Ugh, Pictures

Okay, I’m going to have to do something I’ve been dreading since I wrote my biography: I’m going to have to have a professional picture made. I hate, hate, hate having pictures made. I am not photogenic at all. But pictures of me from my medieval wedding are just not going to cut it anymore. So, after we get back from vacation–and I scrape up some cash–I’m going to have to go have my picture made.

Speaking of pictures, I’m bumming because there’s no picture to go with my short story. Yeah, it’s just a short story, but I think it doesn’t look very interesting sitting there on Amazon without a picture. I’ve found one I like on Shutterstock (it’s $19, which means I’d have to sell 53 copies of my story to recoup the cost), and another on deviantART (I’ve got a message into the artist to see what it would cost to buy). It’s rather hard to find a picture of a dragon which is not evil-looking, much less gold.

Book Two: Mixed Reviews

I know I haven’t posted in a while. A lot’s been going on in my life and it’s been hair, teeth, and eyes everywhere at work more often than not. My husband read my second book and he had mixed reviews. He likes the characters and the story in general, but has a problem with Kalyn being romantically involved with someone so much older. I told him, “Anselm’s 790 years old; it’s not like she’s going to catch up to him.” He still thinks I need to go back to my first book and up her age by a year or two.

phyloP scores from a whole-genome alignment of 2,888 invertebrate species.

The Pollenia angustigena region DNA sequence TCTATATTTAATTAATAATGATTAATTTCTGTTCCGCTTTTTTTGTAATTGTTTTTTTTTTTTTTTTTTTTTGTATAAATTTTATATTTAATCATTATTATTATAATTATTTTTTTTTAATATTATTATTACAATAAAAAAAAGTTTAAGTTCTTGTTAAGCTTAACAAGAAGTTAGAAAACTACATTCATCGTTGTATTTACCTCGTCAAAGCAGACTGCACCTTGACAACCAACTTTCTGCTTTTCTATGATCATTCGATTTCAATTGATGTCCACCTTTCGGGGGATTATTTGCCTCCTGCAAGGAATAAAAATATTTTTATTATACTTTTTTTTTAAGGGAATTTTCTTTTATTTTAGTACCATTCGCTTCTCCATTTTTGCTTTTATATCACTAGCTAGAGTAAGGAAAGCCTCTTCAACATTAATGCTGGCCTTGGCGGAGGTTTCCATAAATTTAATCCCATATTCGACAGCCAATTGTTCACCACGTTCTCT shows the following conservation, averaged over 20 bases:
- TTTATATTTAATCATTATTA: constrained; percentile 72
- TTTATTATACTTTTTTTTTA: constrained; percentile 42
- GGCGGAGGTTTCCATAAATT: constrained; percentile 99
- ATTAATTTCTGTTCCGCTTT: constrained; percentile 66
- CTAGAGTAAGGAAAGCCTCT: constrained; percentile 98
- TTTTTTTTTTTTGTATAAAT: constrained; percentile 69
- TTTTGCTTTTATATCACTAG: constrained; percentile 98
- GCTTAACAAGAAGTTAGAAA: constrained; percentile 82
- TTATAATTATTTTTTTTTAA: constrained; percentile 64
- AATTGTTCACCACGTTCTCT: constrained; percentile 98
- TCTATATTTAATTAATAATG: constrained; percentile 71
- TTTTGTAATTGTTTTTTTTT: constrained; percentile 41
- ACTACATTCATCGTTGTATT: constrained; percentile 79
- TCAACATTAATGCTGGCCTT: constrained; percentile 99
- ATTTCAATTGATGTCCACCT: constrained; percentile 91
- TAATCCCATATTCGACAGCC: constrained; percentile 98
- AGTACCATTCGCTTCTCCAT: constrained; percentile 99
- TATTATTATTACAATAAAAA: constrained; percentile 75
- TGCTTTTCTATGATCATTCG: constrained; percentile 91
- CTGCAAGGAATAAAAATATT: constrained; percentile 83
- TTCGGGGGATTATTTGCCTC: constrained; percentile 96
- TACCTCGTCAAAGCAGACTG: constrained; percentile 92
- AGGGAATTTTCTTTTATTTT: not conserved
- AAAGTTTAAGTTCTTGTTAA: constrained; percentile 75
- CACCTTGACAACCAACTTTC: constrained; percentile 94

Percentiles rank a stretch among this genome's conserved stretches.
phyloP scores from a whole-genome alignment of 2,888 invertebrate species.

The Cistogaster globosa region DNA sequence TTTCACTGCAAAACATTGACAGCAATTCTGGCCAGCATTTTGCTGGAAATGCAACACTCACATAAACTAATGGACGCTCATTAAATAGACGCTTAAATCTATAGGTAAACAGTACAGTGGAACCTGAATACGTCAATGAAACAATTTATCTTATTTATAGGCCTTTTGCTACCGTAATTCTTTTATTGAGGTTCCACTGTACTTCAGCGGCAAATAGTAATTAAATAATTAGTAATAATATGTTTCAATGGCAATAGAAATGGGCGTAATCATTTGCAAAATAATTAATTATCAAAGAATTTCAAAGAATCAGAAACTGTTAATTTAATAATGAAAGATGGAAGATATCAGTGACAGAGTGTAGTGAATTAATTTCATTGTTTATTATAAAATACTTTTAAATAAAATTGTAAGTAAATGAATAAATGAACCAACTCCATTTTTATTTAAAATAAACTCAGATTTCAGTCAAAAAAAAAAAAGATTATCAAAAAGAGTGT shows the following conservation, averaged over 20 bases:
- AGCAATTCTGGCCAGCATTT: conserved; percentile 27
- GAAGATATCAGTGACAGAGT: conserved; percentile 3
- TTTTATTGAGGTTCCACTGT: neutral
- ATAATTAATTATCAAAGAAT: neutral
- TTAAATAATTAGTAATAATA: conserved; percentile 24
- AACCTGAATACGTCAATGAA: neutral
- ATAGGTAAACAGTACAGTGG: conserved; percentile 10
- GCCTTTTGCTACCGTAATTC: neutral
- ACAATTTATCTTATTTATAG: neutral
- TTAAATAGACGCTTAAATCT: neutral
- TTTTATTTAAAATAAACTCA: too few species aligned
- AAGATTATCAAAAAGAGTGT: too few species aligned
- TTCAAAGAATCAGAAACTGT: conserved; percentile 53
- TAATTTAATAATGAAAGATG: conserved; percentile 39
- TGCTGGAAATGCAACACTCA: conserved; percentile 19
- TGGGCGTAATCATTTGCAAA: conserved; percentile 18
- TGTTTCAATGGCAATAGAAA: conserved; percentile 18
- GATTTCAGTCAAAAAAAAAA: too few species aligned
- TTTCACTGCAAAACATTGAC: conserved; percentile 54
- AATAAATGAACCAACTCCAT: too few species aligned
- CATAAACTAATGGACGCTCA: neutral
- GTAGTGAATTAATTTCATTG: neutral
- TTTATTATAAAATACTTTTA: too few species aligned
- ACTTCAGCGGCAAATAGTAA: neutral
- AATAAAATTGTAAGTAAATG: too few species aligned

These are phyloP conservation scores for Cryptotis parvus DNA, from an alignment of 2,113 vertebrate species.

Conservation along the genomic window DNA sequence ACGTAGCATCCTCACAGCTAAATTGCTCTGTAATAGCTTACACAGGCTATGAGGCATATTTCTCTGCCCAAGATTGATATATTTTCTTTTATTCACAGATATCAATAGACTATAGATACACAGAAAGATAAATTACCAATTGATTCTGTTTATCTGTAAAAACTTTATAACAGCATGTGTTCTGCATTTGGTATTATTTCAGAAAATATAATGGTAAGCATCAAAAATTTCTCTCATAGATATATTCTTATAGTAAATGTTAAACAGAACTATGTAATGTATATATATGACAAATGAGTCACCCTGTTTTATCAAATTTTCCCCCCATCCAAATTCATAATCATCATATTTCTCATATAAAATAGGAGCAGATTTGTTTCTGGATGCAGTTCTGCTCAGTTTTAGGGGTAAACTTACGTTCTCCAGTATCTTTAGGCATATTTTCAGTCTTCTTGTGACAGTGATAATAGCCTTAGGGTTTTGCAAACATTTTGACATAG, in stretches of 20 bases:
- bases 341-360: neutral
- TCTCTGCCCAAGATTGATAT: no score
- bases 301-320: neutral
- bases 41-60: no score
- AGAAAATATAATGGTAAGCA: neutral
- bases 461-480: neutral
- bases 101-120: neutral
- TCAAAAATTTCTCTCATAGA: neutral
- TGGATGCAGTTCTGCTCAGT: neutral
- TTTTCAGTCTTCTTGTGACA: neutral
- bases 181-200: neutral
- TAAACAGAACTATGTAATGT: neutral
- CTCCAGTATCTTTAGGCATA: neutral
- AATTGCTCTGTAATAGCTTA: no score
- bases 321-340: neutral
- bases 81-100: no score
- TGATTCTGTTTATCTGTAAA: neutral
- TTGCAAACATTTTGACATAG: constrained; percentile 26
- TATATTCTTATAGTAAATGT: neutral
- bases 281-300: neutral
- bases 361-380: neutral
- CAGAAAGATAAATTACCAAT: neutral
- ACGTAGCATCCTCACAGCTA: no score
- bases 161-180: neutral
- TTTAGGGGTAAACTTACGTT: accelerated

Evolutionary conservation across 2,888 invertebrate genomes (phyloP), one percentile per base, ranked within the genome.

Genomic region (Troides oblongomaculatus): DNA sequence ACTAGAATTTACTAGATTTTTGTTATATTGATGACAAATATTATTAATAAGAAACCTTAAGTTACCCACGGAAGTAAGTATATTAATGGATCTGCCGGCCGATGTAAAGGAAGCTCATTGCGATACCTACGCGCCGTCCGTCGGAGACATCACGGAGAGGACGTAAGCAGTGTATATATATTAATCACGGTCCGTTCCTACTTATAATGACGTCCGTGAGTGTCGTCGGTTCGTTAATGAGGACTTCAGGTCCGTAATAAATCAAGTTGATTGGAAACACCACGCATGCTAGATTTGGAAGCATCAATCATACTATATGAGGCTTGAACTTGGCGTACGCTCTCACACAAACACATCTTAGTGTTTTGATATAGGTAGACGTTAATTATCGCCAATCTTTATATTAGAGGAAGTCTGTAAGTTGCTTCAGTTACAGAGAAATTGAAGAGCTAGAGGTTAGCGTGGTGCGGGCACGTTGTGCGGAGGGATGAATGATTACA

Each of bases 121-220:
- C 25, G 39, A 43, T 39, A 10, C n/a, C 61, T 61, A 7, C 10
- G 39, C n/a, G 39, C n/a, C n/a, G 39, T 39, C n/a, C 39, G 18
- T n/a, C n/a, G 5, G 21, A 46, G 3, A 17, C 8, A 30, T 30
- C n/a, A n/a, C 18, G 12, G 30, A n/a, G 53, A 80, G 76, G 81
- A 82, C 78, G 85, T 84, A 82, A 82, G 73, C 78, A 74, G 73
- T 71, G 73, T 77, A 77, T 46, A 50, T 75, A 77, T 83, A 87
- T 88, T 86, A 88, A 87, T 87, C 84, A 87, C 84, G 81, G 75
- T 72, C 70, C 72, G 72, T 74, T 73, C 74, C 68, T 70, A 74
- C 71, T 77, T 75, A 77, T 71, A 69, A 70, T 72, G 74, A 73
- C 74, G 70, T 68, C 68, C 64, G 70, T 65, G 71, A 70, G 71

So I’m waiting for some of my female readers to read through it and give me their opinions. So far, in theory, neither is averse to this May 2009-December 1219 romance, but as my boss pointed out, women, in general, are  all about romance, and the particulars aren’t quite as important. I know I don’t really see a problem; it’s a loving, permanent relationship. Sex is incidental, not instrumental. All around, it’s a better relationship than many that older women find themselves in.